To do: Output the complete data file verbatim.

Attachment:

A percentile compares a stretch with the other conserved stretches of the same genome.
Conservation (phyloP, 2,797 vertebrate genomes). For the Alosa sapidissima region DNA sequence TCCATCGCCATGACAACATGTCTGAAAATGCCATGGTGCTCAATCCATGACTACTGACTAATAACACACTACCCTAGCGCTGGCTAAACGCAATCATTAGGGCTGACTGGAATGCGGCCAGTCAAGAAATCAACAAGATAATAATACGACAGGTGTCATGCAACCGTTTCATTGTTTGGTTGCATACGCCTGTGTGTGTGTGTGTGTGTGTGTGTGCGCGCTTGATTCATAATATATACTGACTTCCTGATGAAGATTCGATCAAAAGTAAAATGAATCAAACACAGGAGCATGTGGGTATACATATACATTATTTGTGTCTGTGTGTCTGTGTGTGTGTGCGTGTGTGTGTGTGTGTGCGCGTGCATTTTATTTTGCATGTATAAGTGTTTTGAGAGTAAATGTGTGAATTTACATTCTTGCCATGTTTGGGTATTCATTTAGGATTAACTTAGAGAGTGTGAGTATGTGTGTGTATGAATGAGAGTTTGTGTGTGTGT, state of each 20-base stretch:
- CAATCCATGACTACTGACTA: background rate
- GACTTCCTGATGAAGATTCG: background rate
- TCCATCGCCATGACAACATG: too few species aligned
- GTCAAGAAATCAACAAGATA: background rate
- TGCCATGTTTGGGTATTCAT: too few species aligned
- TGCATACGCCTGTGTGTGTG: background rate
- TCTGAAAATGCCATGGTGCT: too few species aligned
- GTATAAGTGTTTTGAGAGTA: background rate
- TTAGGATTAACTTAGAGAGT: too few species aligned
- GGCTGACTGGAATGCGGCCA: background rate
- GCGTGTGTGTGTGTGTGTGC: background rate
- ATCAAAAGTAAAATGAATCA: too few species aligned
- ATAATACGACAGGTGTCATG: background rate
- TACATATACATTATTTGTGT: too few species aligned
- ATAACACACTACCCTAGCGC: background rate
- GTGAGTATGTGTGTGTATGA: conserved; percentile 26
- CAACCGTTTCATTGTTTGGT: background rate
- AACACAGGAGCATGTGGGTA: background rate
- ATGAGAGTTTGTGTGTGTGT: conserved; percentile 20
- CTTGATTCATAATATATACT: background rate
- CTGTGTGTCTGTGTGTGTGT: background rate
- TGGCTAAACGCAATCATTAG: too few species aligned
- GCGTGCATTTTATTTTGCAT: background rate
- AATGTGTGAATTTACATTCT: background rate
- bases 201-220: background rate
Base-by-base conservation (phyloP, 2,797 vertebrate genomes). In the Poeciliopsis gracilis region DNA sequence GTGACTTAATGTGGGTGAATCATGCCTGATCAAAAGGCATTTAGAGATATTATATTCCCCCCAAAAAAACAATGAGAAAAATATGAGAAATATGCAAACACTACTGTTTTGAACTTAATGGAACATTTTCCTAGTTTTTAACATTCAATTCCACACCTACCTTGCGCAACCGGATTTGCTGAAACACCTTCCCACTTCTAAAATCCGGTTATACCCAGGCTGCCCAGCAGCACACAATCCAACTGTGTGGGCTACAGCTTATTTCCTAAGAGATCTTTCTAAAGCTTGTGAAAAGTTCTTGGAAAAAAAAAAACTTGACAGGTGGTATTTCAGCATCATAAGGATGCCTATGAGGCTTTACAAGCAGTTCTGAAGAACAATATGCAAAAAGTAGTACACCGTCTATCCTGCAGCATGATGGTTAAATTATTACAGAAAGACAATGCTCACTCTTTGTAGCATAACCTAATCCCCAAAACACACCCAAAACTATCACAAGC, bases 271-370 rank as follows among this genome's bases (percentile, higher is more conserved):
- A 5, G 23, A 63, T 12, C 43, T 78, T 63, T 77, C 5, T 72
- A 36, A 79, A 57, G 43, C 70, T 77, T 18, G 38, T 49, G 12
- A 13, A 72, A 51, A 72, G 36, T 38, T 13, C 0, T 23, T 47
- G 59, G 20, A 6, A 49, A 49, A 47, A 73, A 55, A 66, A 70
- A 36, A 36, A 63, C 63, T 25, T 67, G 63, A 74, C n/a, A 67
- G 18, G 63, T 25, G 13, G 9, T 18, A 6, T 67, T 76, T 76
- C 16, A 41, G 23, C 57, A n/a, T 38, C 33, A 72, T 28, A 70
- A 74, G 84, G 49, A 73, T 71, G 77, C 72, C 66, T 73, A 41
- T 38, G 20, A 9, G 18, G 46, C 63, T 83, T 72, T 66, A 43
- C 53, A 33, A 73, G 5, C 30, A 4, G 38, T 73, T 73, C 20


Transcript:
A percentile compares a stretch with the other conserved stretches of the same genome.
Conservation (phyloP, 2,797 vertebrate genomes). For the Alosa sapidissima region DNA sequence TCCATCGCCATGACAACATGTCTGAAAATGCCATGGTGCTCAATCCATGACTACTGACTAATAACACACTACCCTAGCGCTGGCTAAACGCAATCATTAGGGCTGACTGGAATGCGGCCAGTCAAGAAATCAACAAGATAATAATACGACAGGTGTCATGCAACCGTTTCATTGTTTGGTTGCATACGCCTGTGTGTGTGTGTGTGTGTGTGTGTGCGCGCTTGATTCATAATATATACTGACTTCCTGATGAAGATTCGATCAAAAGTAAAATGAATCAAACACAGGAGCATGTGGGTATACATATACATTATTTGTGTCTGTGTGTCTGTGTGTGTGTGCGTGTGTGTGTGTGTGTGCGCGTGCATTTTATTTTGCATGTATAAGTGTTTTGAGAGTAAATGTGTGAATTTACATTCTTGCCATGTTTGGGTATTCATTTAGGATTAACTTAGAGAGTGTGAGTATGTGTGTGTATGAATGAGAGTTTGTGTGTGTGT, state of each 20-base stretch:
- CAATCCATGACTACTGACTA: background rate
- GACTTCCTGATGAAGATTCG: background rate
- TCCATCGCCATGACAACATG: too few species aligned
- GTCAAGAAATCAACAAGATA: background rate
- TGCCATGTTTGGGTATTCAT: too few species aligned
- TGCATACGCCTGTGTGTGTG: background rate
- TCTGAAAATGCCATGGTGCT: too few species aligned
- GTATAAGTGTTTTGAGAGTA: background rate
- TTAGGATTAACTTAGAGAGT: too few species aligned
- GGCTGACTGGAATGCGGCCA: background rate
- GCGTGTGTGTGTGTGTGTGC: background rate
- ATCAAAAGTAAAATGAATCA: too few species aligned
- ATAATACGACAGGTGTCATG: background rate
- TACATATACATTATTTGTGT: too few species aligned
- ATAACACACTACCCTAGCGC: background rate
- GTGAGTATGTGTGTGTATGA: conserved; percentile 26
- CAACCGTTTCATTGTTTGGT: background rate
- AACACAGGAGCATGTGGGTA: background rate
- ATGAGAGTTTGTGTGTGTGT: conserved; percentile 20
- CTTGATTCATAATATATACT: background rate
- CTGTGTGTCTGTGTGTGTGT: background rate
- TGGCTAAACGCAATCATTAG: too few species aligned
- GCGTGCATTTTATTTTGCAT: background rate
- AATGTGTGAATTTACATTCT: background rate
- bases 201-220: background rate
Base-by-base conservation (phyloP, 2,797 vertebrate genomes). In the Poeciliopsis gracilis region DNA sequence GTGACTTAATGTGGGTGAATCATGCCTGATCAAAAGGCATTTAGAGATATTATATTCCCCCCAAAAAAACAATGAGAAAAATATGAGAAATATGCAAACACTACTGTTTTGAACTTAATGGAACATTTTCCTAGTTTTTAACATTCAATTCCACACCTACCTTGCGCAACCGGATTTGCTGAAACACCTTCCCACTTCTAAAATCCGGTTATACCCAGGCTGCCCAGCAGCACACAATCCAACTGTGTGGGCTACAGCTTATTTCCTAAGAGATCTTTCTAAAGCTTGTGAAAAGTTCTTGGAAAAAAAAAAACTTGACAGGTGGTATTTCAGCATCATAAGGATGCCTATGAGGCTTTACAAGCAGTTCTGAAGAACAATATGCAAAAAGTAGTACACCGTCTATCCTGCAGCATGATGGTTAAATTATTACAGAAAGACAATGCTCACTCTTTGTAGCATAACCTAATCCCCAAAACACACCCAAAACTATCACAAGC, bases 271-370 rank as follows among this genome's bases (percentile, higher is more conserved):
- A 5, G 23, A 63, T 12, C 43, T 78, T 63, T 77, C 5, T 72
- A 36, A 79, A 57, G 43, C 70, T 77, T 18, G 38, T 49, G 12
- A 13, A 72, A 51, A 72, G 36, T 38, T 13, C 0, T 23, T 47
- G 59, G 20, A 6, A 49, A 49, A 47, A 73, A 55, A 66, A 70
- A 36, A 36, A 63, C 63, T 25, T 67, G 63, A 74, C n/a, A 67
- G 18, G 63, T 25, G 13, G 9, T 18, A 6, T 67, T 76, T 76
- C 16, A 41, G 23, C 57, A n/a, T 38, C 33, A 72, T 28, A 70
- A 74, G 84, G 49, A 73, T 71, G 77, C 72, C 66, T 73, A 41
- T 38, G 20, A 9, G 18, G 46, C 63, T 83, T 72, T 66, A 43
- C 53, A 33, A 73, G 5, C 30, A 4, G 38, T 73, T 73, C 20